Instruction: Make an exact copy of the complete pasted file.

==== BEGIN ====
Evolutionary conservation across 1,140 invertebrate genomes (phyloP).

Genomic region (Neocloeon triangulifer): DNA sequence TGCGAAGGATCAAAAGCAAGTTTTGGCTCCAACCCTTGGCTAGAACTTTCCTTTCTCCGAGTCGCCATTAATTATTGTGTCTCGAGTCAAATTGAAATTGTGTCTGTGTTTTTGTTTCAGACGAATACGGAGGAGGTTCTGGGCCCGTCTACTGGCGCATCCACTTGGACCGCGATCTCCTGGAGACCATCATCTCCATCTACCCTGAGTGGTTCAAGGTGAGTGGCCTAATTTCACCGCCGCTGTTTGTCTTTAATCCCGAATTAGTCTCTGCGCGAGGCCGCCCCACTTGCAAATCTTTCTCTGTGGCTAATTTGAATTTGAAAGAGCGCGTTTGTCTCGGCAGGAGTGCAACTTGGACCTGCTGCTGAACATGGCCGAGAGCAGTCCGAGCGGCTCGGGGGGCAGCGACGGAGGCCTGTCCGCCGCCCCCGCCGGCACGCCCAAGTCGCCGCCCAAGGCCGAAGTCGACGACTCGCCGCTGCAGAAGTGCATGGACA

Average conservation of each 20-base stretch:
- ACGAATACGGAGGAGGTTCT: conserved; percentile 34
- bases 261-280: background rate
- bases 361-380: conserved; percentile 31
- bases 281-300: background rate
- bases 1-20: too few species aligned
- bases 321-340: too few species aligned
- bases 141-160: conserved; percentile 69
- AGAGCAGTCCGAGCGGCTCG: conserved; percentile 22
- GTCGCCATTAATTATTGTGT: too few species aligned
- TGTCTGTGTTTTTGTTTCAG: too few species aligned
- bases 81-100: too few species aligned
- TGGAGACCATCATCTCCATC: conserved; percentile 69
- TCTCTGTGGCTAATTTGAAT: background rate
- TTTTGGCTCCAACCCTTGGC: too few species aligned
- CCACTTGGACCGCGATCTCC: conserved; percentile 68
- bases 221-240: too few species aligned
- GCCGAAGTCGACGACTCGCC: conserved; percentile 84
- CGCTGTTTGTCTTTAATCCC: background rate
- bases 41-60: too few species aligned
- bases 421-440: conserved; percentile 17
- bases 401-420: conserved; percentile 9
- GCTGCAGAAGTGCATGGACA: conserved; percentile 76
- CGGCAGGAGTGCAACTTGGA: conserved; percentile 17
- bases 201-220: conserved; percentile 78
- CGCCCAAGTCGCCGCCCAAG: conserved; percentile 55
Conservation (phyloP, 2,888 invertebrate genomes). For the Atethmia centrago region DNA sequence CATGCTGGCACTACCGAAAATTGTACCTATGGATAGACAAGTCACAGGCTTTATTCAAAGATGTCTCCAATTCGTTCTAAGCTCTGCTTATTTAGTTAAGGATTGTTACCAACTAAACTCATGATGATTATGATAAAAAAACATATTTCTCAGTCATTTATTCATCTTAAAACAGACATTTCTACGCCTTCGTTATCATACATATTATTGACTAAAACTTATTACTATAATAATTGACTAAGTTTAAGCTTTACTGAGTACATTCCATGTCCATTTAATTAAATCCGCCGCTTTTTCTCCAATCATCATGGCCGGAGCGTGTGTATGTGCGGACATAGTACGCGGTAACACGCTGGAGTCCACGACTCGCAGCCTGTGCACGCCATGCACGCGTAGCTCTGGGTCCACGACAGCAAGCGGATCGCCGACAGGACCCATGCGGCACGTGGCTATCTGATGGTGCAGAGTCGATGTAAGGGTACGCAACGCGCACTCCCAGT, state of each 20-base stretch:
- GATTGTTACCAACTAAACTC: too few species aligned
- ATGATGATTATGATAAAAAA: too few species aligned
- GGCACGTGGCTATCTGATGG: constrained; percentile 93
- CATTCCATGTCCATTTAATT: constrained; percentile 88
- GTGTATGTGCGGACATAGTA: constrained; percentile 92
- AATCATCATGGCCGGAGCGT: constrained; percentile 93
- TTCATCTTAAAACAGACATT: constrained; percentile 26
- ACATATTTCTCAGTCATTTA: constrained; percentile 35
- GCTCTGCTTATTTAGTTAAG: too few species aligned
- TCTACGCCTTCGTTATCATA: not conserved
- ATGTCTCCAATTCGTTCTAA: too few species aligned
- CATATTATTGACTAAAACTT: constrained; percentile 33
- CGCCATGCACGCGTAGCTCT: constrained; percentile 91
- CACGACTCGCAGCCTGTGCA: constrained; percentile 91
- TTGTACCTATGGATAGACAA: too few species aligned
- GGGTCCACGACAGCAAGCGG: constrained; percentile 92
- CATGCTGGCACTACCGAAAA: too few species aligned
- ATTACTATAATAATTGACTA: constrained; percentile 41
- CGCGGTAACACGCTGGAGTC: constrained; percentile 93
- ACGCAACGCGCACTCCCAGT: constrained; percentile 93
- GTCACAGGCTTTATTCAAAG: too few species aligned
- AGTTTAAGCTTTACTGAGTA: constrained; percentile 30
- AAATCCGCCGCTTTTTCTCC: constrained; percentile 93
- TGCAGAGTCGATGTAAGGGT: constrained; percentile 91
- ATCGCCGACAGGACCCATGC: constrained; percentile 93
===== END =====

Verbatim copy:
Evolutionary conservation across 1,140 invertebrate genomes (phyloP).

Genomic region (Neocloeon triangulifer): DNA sequence TGCGAAGGATCAAAAGCAAGTTTTGGCTCCAACCCTTGGCTAGAACTTTCCTTTCTCCGAGTCGCCATTAATTATTGTGTCTCGAGTCAAATTGAAATTGTGTCTGTGTTTTTGTTTCAGACGAATACGGAGGAGGTTCTGGGCCCGTCTACTGGCGCATCCACTTGGACCGCGATCTCCTGGAGACCATCATCTCCATCTACCCTGAGTGGTTCAAGGTGAGTGGCCTAATTTCACCGCCGCTGTTTGTCTTTAATCCCGAATTAGTCTCTGCGCGAGGCCGCCCCACTTGCAAATCTTTCTCTGTGGCTAATTTGAATTTGAAAGAGCGCGTTTGTCTCGGCAGGAGTGCAACTTGGACCTGCTGCTGAACATGGCCGAGAGCAGTCCGAGCGGCTCGGGGGGCAGCGACGGAGGCCTGTCCGCCGCCCCCGCCGGCACGCCCAAGTCGCCGCCCAAGGCCGAAGTCGACGACTCGCCGCTGCAGAAGTGCATGGACA

Average conservation of each 20-base stretch:
- ACGAATACGGAGGAGGTTCT: conserved; percentile 34
- bases 261-280: background rate
- bases 361-380: conserved; percentile 31
- bases 281-300: background rate
- bases 1-20: too few species aligned
- bases 321-340: too few species aligned
- bases 141-160: conserved; percentile 69
- AGAGCAGTCCGAGCGGCTCG: conserved; percentile 22
- GTCGCCATTAATTATTGTGT: too few species aligned
- TGTCTGTGTTTTTGTTTCAG: too few species aligned
- bases 81-100: too few species aligned
- TGGAGACCATCATCTCCATC: conserved; percentile 69
- TCTCTGTGGCTAATTTGAAT: background rate
- TTTTGGCTCCAACCCTTGGC: too few species aligned
- CCACTTGGACCGCGATCTCC: conserved; percentile 68
- bases 221-240: too few species aligned
- GCCGAAGTCGACGACTCGCC: conserved; percentile 84
- CGCTGTTTGTCTTTAATCCC: background rate
- bases 41-60: too few species aligned
- bases 421-440: conserved; percentile 17
- bases 401-420: conserved; percentile 9
- GCTGCAGAAGTGCATGGACA: conserved; percentile 76
- CGGCAGGAGTGCAACTTGGA: conserved; percentile 17
- bases 201-220: conserved; percentile 78
- CGCCCAAGTCGCCGCCCAAG: conserved; percentile 55
Conservation (phyloP, 2,888 invertebrate genomes). For the Atethmia centrago region DNA sequence CATGCTGGCACTACCGAAAATTGTACCTATGGATAGACAAGTCACAGGCTTTATTCAAAGATGTCTCCAATTCGTTCTAAGCTCTGCTTATTTAGTTAAGGATTGTTACCAACTAAACTCATGATGATTATGATAAAAAAACATATTTCTCAGTCATTTATTCATCTTAAAACAGACATTTCTACGCCTTCGTTATCATACATATTATTGACTAAAACTTATTACTATAATAATTGACTAAGTTTAAGCTTTACTGAGTACATTCCATGTCCATTTAATTAAATCCGCCGCTTTTTCTCCAATCATCATGGCCGGAGCGTGTGTATGTGCGGACATAGTACGCGGTAACACGCTGGAGTCCACGACTCGCAGCCTGTGCACGCCATGCACGCGTAGCTCTGGGTCCACGACAGCAAGCGGATCGCCGACAGGACCCATGCGGCACGTGGCTATCTGATGGTGCAGAGTCGATGTAAGGGTACGCAACGCGCACTCCCAGT, state of each 20-base stretch:
- GATTGTTACCAACTAAACTC: too few species aligned
- ATGATGATTATGATAAAAAA: too few species aligned
- GGCACGTGGCTATCTGATGG: constrained; percentile 93
- CATTCCATGTCCATTTAATT: constrained; percentile 88
- GTGTATGTGCGGACATAGTA: constrained; percentile 92
- AATCATCATGGCCGGAGCGT: constrained; percentile 93
- TTCATCTTAAAACAGACATT: constrained; percentile 26
- ACATATTTCTCAGTCATTTA: constrained; percentile 35
- GCTCTGCTTATTTAGTTAAG: too few species aligned
- TCTACGCCTTCGTTATCATA: not conserved
- ATGTCTCCAATTCGTTCTAA: too few species aligned
- CATATTATTGACTAAAACTT: constrained; percentile 33
- CGCCATGCACGCGTAGCTCT: constrained; percentile 91
- CACGACTCGCAGCCTGTGCA: constrained; percentile 91
- TTGTACCTATGGATAGACAA: too few species aligned
- GGGTCCACGACAGCAAGCGG: constrained; percentile 92
- CATGCTGGCACTACCGAAAA: too few species aligned
- ATTACTATAATAATTGACTA: constrained; percentile 41
- CGCGGTAACACGCTGGAGTC: constrained; percentile 93
- ACGCAACGCGCACTCCCAGT: constrained; percentile 93
- GTCACAGGCTTTATTCAAAG: too few species aligned
- AGTTTAAGCTTTACTGAGTA: constrained; percentile 30
- AAATCCGCCGCTTTTTCTCC: constrained; percentile 93
- TGCAGAGTCGATGTAAGGGT: constrained; percentile 91
- ATCGCCGACAGGACCCATGC: constrained; percentile 93